A Russian ship carrying vital fuel to a remote Alaskan port was set to finally deliver its load yesterday after battling through about 480km of Arctic ice, the US Coast Guard said.
Helped by a US Coast Guard ice-breaker, the Russian tanker Renda was within 11.3km of the port of Nome by late on Friday, but was proceeding very cautiously for its final approach.
“They’re trying to identify the best course and the best place to navigate into so that the Renda can get as close as possible, but that she’ll also be able to leave at the end of this,” Coast Guard spokesperson Veronica Colbath said.
“We’re almost there, but we’re not completely there yet and there’s still a lot of moving parts to this operation,” she said, adding that the Russian tanker has about 1.6km of hose on board for the delicate operation.
The Russian ship is carrying more than 4.9 million liters of fuel for Nome, a city of about 3,500 people which did not get its usual pre-winter oil delivery because of a storm in the fall.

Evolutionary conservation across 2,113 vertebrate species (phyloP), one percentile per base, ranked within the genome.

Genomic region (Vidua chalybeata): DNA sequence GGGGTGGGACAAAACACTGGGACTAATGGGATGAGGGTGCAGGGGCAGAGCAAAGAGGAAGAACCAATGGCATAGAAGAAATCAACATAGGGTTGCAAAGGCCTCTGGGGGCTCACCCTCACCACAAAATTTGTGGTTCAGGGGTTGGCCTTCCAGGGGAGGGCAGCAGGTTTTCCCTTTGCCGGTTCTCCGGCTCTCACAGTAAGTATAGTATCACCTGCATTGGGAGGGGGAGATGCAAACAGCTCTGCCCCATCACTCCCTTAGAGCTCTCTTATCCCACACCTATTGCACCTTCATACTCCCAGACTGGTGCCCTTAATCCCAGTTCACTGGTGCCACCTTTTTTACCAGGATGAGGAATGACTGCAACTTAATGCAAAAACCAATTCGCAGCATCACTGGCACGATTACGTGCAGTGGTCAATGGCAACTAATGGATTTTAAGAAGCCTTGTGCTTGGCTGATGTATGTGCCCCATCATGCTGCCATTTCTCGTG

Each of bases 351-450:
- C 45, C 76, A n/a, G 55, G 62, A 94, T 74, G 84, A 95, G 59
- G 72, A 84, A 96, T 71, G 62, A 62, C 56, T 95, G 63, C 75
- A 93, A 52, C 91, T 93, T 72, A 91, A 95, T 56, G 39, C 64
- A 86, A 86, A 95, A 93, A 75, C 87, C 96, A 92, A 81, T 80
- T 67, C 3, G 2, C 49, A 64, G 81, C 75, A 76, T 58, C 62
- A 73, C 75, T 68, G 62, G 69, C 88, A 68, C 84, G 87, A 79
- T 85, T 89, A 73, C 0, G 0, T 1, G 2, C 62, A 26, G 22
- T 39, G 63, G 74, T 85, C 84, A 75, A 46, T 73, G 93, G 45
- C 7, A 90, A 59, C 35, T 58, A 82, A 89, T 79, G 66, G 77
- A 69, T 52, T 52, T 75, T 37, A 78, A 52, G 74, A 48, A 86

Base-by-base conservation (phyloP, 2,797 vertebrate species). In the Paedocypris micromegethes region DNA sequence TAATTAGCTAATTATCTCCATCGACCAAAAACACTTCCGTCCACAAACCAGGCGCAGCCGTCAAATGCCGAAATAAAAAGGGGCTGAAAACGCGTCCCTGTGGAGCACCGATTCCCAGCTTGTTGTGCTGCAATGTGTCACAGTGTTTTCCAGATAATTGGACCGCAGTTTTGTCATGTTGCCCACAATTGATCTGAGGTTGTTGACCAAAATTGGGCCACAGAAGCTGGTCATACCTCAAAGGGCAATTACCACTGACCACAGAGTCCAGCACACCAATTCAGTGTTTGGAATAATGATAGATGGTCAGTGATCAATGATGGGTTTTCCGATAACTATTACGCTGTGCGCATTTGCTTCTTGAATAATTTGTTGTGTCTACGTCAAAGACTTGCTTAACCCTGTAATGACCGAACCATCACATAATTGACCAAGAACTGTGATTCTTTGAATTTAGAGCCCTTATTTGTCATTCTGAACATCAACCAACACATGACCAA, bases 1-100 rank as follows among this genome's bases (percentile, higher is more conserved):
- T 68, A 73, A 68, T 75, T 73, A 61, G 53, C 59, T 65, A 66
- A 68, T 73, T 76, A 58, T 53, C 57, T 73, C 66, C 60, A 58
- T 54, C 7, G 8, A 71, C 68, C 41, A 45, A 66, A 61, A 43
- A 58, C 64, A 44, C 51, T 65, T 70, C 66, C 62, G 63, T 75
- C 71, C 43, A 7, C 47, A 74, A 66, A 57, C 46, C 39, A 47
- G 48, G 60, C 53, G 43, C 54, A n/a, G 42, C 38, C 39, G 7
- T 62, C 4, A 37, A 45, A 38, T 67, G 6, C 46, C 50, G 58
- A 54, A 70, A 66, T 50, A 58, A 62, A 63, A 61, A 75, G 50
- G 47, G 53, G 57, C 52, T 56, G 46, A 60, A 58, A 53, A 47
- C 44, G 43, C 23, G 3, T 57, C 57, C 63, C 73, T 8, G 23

It is the first time such a fuel delivery has been attempted through about 483km of ice in the depths of winter and wind and currents have made progress through the ice difficult.
The Renda, traveling in the wake of the US cutter Healy, has had to be repeatedly helped by the ice-breaker after ice built up around it, Colbath said. The bone-chilling weather is harsh even by Alaska’s standards: Colbath said temperatures had been down to minus-50?C on the two vessels.
By Friday, everything was set for the Russian ship to deliver its load, but the Coast Guard would not speculate on whether the operation was to have happened yesterday.